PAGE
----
building a soccer team for robocup s simulation league l.
Skip this Video
Loading SlideShow in 5 Seconds..
Building a Soccer Team for RoboCup's Simulation League PowerPoint Presentation
Download Presentation
Building a Soccer Team for RoboCup's Simulation League

Loading in 2 Seconds...

  share
play fullscreen
1 / 21
Download Presentation

Building a Soccer Team for RoboCup's Simulation League - PowerPoint PPT Presentation

andrew
427 Views
Download Presentation

Building a Soccer Team for RoboCup's Simulation League

- - - - - - - - - - - - - - - - - - - - - - - - - - - E N D - - - - - - - - - - - - - - - - - - - - - - - - - - -
Presentation Transcript

  1. Building a Soccer Team for RoboCup's Simulation League by Tralvex Yeap Tay Joc Cing

  2. Agenda • Introduction and Challenges. • Architecture of RoboCup Soccer Simulator. • Format and Regulations of the Game. • Team Coordination and Agent Architectures. • Brief Demonstration. • Question and Answer.

  3. Introduction • The RoboCup Competition pits robots (real and virtual) against each other in a simulated soccer tournament. • The aim of the RoboCup competition is to foster an interdisciplinary approach to robotics and agent-based AI by presenting a domain that requires large-scale coorperation and coordination in a dynamic, noisy, complex environment.

  4. Challenges • The environment is highly dynamic. • The perception of each player is locally limited. • The role of each player can be different. • Communication among players is limited, therefore each agent is required to. behave very flexibly and autonomously.

  5. Two Approaches to Building a Soccer Team • Using Genetic Programming to learn individual and team behaviours. • Using High-level Concepts such as Roles, Responsibilities and Strategies.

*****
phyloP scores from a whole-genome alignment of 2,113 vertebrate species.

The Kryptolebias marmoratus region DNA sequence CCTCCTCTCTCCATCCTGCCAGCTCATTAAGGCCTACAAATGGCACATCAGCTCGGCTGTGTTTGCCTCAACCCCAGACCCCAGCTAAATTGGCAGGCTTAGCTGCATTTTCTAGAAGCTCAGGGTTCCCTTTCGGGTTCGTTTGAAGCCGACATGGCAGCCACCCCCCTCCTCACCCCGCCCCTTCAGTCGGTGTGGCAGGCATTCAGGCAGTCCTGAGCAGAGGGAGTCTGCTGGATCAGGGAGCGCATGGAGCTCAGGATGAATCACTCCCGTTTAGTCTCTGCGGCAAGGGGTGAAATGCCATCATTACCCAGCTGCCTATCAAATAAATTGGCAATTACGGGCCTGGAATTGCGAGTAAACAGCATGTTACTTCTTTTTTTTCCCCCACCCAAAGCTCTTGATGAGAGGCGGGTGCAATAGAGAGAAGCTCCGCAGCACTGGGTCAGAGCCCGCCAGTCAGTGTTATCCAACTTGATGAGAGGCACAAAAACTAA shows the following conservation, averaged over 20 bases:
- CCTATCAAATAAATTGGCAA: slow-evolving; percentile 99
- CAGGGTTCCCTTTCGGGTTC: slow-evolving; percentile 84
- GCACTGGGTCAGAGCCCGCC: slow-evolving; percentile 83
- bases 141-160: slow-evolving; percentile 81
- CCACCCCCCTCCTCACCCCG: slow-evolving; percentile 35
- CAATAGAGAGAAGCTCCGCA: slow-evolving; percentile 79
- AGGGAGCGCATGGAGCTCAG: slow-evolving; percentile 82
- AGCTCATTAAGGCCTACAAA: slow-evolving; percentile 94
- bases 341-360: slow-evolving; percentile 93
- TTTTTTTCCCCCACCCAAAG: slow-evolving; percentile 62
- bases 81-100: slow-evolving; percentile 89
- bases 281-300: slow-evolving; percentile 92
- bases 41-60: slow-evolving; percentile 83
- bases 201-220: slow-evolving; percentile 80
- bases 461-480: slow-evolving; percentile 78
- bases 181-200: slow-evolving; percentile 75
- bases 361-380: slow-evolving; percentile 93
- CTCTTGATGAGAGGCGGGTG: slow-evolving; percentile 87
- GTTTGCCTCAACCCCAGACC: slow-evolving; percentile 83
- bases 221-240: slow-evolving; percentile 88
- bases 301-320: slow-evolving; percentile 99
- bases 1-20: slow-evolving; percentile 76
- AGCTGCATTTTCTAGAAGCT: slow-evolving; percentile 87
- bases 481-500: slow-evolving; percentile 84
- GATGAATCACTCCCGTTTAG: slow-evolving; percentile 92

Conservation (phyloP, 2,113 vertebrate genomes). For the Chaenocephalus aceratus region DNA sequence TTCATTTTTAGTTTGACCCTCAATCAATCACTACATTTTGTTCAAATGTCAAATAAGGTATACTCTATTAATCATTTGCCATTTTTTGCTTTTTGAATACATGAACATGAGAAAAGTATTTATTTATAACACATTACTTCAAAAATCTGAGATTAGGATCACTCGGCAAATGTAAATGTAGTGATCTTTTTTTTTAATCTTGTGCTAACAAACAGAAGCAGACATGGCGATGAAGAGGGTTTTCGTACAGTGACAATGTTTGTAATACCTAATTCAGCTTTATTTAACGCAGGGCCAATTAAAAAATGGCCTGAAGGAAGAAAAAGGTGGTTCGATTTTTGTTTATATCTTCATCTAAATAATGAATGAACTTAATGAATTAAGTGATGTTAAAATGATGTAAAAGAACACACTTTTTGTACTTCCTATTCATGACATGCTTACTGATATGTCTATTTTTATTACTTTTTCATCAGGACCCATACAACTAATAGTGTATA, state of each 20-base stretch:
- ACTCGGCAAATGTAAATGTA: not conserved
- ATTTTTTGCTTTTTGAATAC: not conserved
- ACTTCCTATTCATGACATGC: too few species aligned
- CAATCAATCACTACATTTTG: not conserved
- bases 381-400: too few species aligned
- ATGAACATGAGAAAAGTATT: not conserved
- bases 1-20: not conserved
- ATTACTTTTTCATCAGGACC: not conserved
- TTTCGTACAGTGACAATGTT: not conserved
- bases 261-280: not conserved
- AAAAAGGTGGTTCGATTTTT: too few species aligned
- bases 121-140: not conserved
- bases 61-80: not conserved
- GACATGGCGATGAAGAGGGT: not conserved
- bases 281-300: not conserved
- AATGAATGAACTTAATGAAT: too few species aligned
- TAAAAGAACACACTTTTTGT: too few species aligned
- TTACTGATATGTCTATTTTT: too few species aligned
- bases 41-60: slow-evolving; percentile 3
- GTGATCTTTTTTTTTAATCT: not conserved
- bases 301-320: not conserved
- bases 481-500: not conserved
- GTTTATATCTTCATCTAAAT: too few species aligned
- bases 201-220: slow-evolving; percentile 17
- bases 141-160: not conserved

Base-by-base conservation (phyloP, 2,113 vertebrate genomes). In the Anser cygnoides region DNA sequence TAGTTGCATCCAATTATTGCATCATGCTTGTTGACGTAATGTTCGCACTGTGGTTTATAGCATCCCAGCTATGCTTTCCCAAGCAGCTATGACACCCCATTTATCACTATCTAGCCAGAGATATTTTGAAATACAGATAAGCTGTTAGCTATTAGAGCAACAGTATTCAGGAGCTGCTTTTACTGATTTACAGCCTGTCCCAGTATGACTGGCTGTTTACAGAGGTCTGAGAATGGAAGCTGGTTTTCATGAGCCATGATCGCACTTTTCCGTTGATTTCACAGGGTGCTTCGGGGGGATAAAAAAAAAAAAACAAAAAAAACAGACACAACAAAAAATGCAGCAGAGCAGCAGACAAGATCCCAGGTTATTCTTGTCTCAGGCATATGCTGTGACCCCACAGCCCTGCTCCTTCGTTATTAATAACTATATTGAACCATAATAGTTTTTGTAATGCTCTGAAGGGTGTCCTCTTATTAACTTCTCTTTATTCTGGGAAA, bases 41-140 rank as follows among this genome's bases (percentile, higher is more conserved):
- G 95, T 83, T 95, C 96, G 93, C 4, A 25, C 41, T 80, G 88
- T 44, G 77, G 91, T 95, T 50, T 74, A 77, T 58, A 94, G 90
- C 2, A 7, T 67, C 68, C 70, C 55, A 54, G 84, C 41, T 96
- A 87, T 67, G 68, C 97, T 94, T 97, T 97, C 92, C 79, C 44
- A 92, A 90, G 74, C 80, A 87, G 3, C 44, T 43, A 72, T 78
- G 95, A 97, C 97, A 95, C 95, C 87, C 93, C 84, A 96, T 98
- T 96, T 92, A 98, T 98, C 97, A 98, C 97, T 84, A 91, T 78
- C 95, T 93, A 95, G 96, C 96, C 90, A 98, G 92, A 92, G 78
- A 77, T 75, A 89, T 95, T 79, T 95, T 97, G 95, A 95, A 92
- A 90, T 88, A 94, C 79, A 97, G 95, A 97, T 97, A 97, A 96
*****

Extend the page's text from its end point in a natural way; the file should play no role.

6. A. Using Genetic Programming to Learn Individual and Team Behaviours [Farris et al, 97] • Problem with reactive, behaviour-based approach to coordinating the soccer team. • Learn good behaviours and coordination on their own. • Other Learning strategies such as neural and decision trees.

  7. Common form of Genetic Programming by John Koza • Optimizes one or more LISP-like program trees formed from a set of atomic functions. Each tree represents the behaviour for an individual agent. • GP optimizes individuals very similarly to GA. User supplies • the GP system with a set of atomic functions to build individuals. • an evaluation function to assess fitness.

  8. Breeding operators for GP system • subtree crossover. • point mutation. • reproduction.

  9. Co-evolution evaluation algorithm for Competitions Pair off all teams in the population For each pair, Prepare competition in Soccer Server Loop until evaluation is finished, For each player on both teams, Update player with new sensor data. If the player can kick the ball, Call the player's KICK program. Turn in the direction of the resultant vector. Kick the ball as directed by the vector. Yell out the name of teammate closest to ball. Else if the player can see the ball Call the player's MOVE program. Turn and dash as directed by the resultant vector. Turn to face the ball again. Else Turn to look for the ball. Update the state estimator. Gather per-move information to evaluate fitness. Compute and return each team's fitness. Based on fitness assessments in the population, perform GP selection, mutation crossover and reproduction to produce a new population. Repeat as necessary.